According to the IRS, taxpayers could include footwear, clothing, watches, and jewelry in this category. Additionally, expenses for material patterns to make clothes, repairs, alternations, dry cleaning, and laundry costs fall into this designation.
Personal care products and services
The taxpayer can include hair, shaving, and oral hygiene products. This category also covers bath and cosmetic products, electronic personal care appliances, and other miscellaneous personal care products.
The IRS will include bank fees and charges, credit card payments, reading materials, and school supplies in this category.
Taxpayers can calculate these national standards according to their family size. However, if these claimed amounts are more than the standards for a specific category, taxpayers must provide documentation about the necessary expenses.
Does the IRS have local standards?
Along with national standards, these financial standards extend to local areas. The IRS does have guidelines that cover local housing and utility costs. A family’s size, state, and county determine these calculations. Also, these local standards include transportation costs. For example, single taxpayers can claim one vehicle and the operating costs in a specific metropolitan or regional area.
Plus, there is a single allowance for public transportation needs. The IRS bases these allowances on the Bureau of Labor Statistics data for a particular area’s train, bus, ferry, and taxi fares. If the taxpayer has no vehicle, they are allowed these standard transportation costs.
However, if the taxpayer uses both a personal vehicle and public transportation, the IRS may allow both expenses if there is a need for the welfare and health of the family. Additionally, those expenses must contribute to income production.
These standard amounts established in the national and local guidelines account for basic living expenses. In some situations, the taxpayer has individual circumstances and factors that will allow the IRS to deviate from the standard. If the standard criteria are applied, the taxpayer will suffer economic hardship.
On the other hand, the taxpayer must provide reasonable substantiation to all their expenses exceeding the standard amounts. The substantiation can consist of credible written or verbal communication and documentation from the taxpayer. The IRS will add the substantiation to the individual’s case history. For example, if the taxpayer’s income dropped significantly from the prior year due to a divorce, the supporting substantiation will be documented in the case history.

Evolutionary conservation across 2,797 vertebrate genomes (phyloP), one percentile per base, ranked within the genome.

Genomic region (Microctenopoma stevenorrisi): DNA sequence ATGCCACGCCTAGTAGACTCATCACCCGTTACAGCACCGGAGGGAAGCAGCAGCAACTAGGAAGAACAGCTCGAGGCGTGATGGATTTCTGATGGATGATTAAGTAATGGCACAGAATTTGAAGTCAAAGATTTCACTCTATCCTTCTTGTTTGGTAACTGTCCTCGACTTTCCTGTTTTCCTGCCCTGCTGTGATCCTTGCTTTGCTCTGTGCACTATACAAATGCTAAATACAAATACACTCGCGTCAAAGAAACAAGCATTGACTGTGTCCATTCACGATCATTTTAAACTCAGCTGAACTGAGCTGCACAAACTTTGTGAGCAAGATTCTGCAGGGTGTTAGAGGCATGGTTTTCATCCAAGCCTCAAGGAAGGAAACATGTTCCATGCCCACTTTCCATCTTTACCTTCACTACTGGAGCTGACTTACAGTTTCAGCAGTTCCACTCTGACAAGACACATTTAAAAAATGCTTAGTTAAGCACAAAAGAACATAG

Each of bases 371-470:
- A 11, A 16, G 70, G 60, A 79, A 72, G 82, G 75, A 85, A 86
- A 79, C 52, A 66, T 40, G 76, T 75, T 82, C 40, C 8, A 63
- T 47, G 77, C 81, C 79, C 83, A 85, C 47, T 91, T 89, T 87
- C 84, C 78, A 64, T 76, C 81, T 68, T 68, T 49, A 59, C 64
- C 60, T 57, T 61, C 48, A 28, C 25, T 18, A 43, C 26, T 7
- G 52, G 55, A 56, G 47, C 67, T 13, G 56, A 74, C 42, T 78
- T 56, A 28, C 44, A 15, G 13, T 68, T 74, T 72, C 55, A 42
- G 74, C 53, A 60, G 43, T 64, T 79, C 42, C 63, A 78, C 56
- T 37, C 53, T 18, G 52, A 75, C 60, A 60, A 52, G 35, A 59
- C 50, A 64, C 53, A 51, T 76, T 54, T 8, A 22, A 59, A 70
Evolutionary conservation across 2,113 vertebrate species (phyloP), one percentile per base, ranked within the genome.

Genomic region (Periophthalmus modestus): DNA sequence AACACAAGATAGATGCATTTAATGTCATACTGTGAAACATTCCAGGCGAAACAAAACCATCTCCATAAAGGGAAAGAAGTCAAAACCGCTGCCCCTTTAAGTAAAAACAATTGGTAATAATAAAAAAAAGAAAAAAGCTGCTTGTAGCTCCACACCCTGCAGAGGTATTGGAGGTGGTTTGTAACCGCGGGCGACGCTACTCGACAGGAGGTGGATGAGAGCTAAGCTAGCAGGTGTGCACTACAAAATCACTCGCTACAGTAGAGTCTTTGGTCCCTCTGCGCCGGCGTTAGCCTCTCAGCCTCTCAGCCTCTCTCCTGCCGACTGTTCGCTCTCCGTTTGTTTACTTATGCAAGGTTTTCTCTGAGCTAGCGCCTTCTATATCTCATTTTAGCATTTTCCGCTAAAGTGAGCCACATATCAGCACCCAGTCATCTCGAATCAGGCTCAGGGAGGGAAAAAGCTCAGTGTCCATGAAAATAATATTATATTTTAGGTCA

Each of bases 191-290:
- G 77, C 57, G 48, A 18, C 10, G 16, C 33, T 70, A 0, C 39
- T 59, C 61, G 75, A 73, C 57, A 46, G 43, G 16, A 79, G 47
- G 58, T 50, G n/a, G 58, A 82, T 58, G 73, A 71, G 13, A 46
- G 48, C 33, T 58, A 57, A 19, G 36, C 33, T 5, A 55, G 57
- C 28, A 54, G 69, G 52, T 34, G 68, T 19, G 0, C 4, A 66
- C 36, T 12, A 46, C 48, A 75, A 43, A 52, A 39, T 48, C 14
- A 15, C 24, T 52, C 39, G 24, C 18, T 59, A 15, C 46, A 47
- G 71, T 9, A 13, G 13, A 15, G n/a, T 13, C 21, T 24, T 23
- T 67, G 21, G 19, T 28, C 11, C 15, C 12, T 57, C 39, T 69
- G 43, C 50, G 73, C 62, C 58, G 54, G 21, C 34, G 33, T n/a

The IRS often asks to verify these expenses in several ways. The revenue agents will ask for copies of:
- Canceled checks and bank statements
- Credit card vouchers and payment receipts
- Payment coupons
- Lease agreements and receipts
- Court orders
- Taxpayer statements, documentation, or written communications
- Tax statements and returns that document actual expenses
- Documentation of future costs, including the necessary replacement of a vehicle or birth of a child
There are other considerations. For example, if a taxpayer has an unusually large family or has a physical disability, those housing costs might exceed the local standards. To verify those exceeding costs, the taxpayer must provide copies of the rent or mortgage payments, utility bills, and maintenance costs.
An economic hardship occurs when the taxpayer cannot pay any reasonable basic living expenses. The Commissioner sets the reasonable amount for basic living expenses, and these allowances often vary according to the individual’s circumstances. Keep in mind that the maintenance of a luxurious or affluent standard of living will not fall into those basic living standards. If taxpayers disagree about the IRS’ determination of an economic hardship, then they may appeal to the Taxpayer Advocate Service.
Understanding the financial analysis process
When taxpayers apply for an installment payment agreement, the IRS will investigate their expenses and income streams. These financial analyses determine whether the taxpayer can pay back their tax liability at once or with help from an installment plan. With this information, taxpayers will know whether they will get approval for the payment agreement or must pay the total amount immediately.
The national and local standards can change. If a taxpayer wants a better understanding of these standards, the IRS website continues to offer the latest information. Contact an attorney if you have questions about how the IRS conducts financial analysis.
Reach out to a tax attorney to ensure your legal rights remain protected
The IRS conducts financial analysis when you apply for an installment payment agreement. In most cases, the taxpayer does not have enough cash to pay the total amount of their tax liability. With advice from an attorney, you may be able to prepare for these financial analyses.
Reach out to Damiens Law at (601) 957-9672. Schedule a consultation at the above phone numbers to learn all of your legal options..